|26 October 2016
|12:30 to 13:30
|South Cloisters 1.22
It’s all about the programme theories - introduction from Lisa Burrows
Hello, my name is Lisa Burrows and I’m a PenCLAHRC PhD student. For the next realist hive, I am going to deliver a session on programme theories.
Realist research seeks to explore how and why a programme works through the development and refinement of programme theories. Pawson and Tilley (1997, pxv) describe them as the ‘conceptual backbone’ where researchers construct explanations about a programme through context-mechanism-outcome configurations. However, translating ideas, literature and research findings, into concise and clear programme theories is challenging.
Using my PhD project as a template, I will discuss the stages I have gone through so far in developing explanations about the programme I am studying, and the next steps for testing and refinement.
During this session there will also be some small group work, where you will develop your own programme theory/theories.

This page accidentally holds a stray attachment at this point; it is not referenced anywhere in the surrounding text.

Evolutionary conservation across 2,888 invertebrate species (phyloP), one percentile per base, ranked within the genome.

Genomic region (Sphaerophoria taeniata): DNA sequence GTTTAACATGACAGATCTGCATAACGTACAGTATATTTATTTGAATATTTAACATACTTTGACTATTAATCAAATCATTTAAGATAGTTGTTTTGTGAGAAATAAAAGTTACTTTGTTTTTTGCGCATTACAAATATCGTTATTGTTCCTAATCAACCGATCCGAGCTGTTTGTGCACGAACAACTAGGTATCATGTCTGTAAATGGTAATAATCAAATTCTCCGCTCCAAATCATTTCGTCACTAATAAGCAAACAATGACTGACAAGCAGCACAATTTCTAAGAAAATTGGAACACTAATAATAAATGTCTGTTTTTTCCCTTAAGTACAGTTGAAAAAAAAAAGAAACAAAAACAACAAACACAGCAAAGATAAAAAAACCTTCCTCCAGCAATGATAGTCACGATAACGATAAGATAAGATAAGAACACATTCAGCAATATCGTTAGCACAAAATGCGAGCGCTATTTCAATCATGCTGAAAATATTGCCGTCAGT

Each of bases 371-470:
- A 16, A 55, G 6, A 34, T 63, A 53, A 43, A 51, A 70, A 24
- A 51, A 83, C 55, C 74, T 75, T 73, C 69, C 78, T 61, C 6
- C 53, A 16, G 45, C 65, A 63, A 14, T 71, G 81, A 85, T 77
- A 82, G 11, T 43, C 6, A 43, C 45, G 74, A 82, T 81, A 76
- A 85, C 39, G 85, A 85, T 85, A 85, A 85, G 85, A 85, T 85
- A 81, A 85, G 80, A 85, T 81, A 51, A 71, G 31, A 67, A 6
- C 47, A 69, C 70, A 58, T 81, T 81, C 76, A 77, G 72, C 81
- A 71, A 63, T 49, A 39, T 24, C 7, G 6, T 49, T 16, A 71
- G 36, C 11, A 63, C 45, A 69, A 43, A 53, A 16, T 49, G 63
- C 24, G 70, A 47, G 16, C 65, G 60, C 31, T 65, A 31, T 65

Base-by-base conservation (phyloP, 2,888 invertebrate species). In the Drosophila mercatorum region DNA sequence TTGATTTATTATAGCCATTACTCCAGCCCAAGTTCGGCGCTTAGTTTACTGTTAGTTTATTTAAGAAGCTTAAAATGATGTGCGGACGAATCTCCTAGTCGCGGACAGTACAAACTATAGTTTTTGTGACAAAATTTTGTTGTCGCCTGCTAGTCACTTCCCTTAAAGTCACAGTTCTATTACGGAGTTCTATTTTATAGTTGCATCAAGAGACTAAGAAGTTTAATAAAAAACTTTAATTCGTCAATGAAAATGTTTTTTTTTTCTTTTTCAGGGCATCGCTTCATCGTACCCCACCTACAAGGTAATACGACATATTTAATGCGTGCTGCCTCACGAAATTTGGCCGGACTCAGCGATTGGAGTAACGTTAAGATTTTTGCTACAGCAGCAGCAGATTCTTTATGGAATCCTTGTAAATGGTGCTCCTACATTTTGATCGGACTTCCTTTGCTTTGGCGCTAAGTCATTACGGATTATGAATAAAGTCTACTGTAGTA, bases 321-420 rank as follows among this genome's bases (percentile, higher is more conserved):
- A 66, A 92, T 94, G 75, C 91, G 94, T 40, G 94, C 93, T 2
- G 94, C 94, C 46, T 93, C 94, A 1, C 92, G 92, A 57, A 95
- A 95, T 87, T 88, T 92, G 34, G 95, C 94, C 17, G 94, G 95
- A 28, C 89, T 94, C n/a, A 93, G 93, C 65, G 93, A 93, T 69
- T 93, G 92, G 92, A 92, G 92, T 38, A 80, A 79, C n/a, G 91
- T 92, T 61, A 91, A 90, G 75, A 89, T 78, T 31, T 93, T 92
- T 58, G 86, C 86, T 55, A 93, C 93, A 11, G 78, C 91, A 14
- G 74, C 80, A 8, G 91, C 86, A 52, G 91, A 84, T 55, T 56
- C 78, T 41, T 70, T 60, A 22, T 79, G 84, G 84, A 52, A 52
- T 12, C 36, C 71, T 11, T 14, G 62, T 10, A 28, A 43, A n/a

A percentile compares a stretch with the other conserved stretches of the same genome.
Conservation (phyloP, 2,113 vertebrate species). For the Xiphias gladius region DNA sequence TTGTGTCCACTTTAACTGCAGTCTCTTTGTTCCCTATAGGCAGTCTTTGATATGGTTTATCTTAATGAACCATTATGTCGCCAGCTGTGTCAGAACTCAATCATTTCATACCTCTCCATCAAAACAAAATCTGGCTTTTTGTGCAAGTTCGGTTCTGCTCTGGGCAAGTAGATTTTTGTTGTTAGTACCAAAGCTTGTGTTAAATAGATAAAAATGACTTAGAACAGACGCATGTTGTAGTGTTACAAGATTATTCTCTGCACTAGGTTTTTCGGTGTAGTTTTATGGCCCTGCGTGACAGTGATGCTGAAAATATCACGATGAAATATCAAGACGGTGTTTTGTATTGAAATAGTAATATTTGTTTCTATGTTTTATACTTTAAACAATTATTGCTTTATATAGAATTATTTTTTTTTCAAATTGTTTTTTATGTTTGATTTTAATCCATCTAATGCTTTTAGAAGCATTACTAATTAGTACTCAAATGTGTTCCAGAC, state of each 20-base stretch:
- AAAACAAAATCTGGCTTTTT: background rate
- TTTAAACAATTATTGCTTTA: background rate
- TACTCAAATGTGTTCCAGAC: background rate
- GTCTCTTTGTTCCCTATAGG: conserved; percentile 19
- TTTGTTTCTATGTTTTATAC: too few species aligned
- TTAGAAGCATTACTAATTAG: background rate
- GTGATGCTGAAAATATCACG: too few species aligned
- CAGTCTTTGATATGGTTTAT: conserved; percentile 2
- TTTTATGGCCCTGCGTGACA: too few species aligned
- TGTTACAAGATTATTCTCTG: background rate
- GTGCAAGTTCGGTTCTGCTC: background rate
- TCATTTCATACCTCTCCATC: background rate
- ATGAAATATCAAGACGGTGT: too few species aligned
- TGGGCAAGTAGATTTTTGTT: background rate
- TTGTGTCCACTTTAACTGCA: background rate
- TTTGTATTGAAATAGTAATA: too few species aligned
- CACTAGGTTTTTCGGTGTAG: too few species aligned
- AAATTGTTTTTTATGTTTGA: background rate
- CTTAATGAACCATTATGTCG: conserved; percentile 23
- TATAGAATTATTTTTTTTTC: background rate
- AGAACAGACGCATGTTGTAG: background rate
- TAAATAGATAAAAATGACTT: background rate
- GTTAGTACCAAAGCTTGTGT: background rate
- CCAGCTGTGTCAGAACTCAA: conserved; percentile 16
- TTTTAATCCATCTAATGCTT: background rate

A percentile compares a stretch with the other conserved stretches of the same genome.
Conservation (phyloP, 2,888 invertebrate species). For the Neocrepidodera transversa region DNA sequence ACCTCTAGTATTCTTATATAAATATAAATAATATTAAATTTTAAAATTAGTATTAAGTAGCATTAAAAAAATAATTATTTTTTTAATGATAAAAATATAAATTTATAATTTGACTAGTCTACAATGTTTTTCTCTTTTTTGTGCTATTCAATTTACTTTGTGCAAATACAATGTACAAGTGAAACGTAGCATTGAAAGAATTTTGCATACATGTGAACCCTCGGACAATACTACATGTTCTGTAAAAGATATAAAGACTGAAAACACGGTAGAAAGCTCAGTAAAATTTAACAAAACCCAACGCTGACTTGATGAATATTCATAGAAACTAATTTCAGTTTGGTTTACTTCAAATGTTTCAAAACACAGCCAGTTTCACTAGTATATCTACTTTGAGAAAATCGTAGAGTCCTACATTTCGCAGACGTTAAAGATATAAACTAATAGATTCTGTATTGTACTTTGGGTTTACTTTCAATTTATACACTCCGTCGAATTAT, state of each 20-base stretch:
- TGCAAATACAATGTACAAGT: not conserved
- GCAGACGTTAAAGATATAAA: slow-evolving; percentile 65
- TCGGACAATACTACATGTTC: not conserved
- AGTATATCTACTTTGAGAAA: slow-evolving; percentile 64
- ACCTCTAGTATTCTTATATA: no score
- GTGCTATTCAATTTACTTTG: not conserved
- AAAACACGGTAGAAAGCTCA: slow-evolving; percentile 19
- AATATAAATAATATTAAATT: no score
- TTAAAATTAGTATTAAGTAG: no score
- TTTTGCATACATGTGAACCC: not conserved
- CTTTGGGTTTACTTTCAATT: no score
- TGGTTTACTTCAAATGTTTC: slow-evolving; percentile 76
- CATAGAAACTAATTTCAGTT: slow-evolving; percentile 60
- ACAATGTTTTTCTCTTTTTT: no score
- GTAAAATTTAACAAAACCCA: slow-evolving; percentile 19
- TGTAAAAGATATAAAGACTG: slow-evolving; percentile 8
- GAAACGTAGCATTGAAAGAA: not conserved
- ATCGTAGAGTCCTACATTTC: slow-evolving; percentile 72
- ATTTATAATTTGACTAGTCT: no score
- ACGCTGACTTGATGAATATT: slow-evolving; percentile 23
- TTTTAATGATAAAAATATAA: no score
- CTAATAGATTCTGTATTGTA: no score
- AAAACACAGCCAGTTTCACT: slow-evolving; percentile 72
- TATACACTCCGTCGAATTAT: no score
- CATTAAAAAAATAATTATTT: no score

I look forward to seeing you all on Wednesday October 26th.
About Realist Hive
The Realist Hive was established in 2013 to provide a discussion forum for colleagues and students interested in realist approaches to research. It was initiated through funding which Mark Pearson and Rebecca Hardwick secured from the Researcher Led Initiative Grant. It is a small, friendly and intelligent group of people and we meet once a term to discuss a paper or current piece of research that uses realist approaches.
Realist research is growing in popularity, at Exeter, Plymouth and internationally, and is thought to be an appropriate methodology for understanding how and why effects are caused. It is a way of approaching research problems that asks the question “what works, for whom, in what respects and why”.
So if you are already doing realist research, or have heard about realist research and want to learn more, or you just enjoy getting together and talking ‘methods’ and ‘methodology’ then do come along and join us, you would be most welcome. You don’t have to be doing “realist” work to join in.